Current gene therapy techniques face critical challenges to translation including targeting incorrect cells, silencing of genes over time, delivery of large genes, manufacturing cost, and risk of permanently altering a patient?s germline DNA. The Clustered Regularly Interspaced Short Palindromic Repeat (CRISPR) system is paving the way for therapeutic and investigational gene editing and modulation in a variety of organisms, including animals and humans. The ease of engineering and flexibility of CRISPR technology is projected to help solve numerous challenges associated with gene therapy. While much CRISPR research has focused on site-specific genome editing/disruption in vitro and in vivo, only a fraction of studies has focused on application of catalytically inactive Cas9 proteins for transcriptional modulation. For many clinical applications, transient transcriptional repression of a gene can provide a safer alternative to permanent gene disruption, which may alter germline DNA or create unintended genome mutations. In addition, most CRISPR-based studies have focused on modulating gRNA expression from ubiquitously active promoters. Efforts to improve regulatory control over CRISPR, such Spatiotemporally controlled CRISPR, have been limited. We recently combined logic-based design principles of synthetic biology with the function of the Cas9/CRISPR system to create CRISPR modulator circuits. Our CRISPR logic gene circuits carry internal regulatory controls that modulate Cas9 and gRNA expression or function after computation of two or more inputs. We propose to utilize these novel genetic circuits to develop safer, controllable CRISPR-based gene therapies to be tested in vitro and in vivo in liver. Effective delivery, safety, and control are all critical to the ultimate success of CRISPR in human. In this proposal, we have chosen to focus on safety and control. The approaches that we propose are designed with AAV?s payload limitation in mind. In the proposed project we will 1) Develop and validate spatiotemporal control over CRISPR gRNA through modulation by RNA Polymerase type II promoters.; 2) Establish Temporal control over CRISPR-based gene therapy for safer gene therapy approaches; 3) Establish a platform for CRISPR-mediated transcriptional interrogation of endogenous genes in response to injury in liver. We hypothesize that CRISPR toolset we develop and validate in this proposal can function reliably for controllable gene therapies. It will pave the way to more effective, safer gene and cell therapies for a variety of acquired and inherited diseases. ! !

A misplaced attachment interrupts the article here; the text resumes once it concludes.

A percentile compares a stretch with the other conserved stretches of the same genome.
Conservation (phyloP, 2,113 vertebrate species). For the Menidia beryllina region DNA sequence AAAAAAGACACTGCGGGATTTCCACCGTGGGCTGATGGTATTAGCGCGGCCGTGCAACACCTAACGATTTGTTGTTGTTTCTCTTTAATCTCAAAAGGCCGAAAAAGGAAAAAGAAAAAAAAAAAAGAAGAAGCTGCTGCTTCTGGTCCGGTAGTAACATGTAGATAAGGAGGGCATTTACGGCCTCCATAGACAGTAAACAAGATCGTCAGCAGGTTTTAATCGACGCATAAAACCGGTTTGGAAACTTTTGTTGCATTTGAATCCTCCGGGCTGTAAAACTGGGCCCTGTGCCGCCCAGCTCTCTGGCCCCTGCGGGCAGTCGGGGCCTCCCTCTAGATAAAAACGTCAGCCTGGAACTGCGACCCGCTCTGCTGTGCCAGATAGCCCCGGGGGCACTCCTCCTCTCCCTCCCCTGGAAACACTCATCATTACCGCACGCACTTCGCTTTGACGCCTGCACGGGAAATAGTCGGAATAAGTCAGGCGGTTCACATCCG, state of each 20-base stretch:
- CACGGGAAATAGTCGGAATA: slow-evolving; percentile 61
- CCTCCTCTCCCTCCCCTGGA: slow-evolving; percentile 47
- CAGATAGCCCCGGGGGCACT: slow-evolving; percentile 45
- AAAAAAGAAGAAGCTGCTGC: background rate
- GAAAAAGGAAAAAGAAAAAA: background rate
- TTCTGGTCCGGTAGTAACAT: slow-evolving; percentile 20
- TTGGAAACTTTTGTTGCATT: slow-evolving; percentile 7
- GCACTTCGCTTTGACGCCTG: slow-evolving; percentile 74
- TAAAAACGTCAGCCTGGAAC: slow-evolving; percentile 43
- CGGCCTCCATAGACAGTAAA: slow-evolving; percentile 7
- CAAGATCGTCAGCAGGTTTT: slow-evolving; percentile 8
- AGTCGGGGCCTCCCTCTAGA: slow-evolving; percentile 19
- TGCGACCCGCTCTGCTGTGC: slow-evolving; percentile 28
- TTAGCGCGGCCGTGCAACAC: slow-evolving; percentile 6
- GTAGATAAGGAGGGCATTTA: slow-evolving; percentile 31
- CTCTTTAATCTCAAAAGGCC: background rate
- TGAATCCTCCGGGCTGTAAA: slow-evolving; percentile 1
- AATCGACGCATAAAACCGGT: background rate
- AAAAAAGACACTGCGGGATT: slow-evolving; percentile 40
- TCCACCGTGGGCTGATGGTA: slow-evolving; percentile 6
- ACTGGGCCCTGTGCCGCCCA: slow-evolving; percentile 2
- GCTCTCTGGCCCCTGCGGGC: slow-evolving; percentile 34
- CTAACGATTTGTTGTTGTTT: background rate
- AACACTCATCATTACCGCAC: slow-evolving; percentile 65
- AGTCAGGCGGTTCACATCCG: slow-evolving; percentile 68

Public Health Relevance

Gene therapy faces a number of challenges including safety. Clustered regularly interspaced Short Palindromic Repeats (CRISPR) technology has the potential to revolutionize gene therapy. Here we propose to develop a platform to control ?where? and ?when? CRISPR performs gene modulation for safer and more controllable gene therapies.

National Institute of Health (NIH)
National Institute of Biomedical Imaging and Bioengineering (NIBIB)
Research Project (R01)
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Therapeutic Approaches to Genetic Diseases Study Section (TAG)
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Rampulla, David
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University of Pittsburgh
Schools of Medicine
United States
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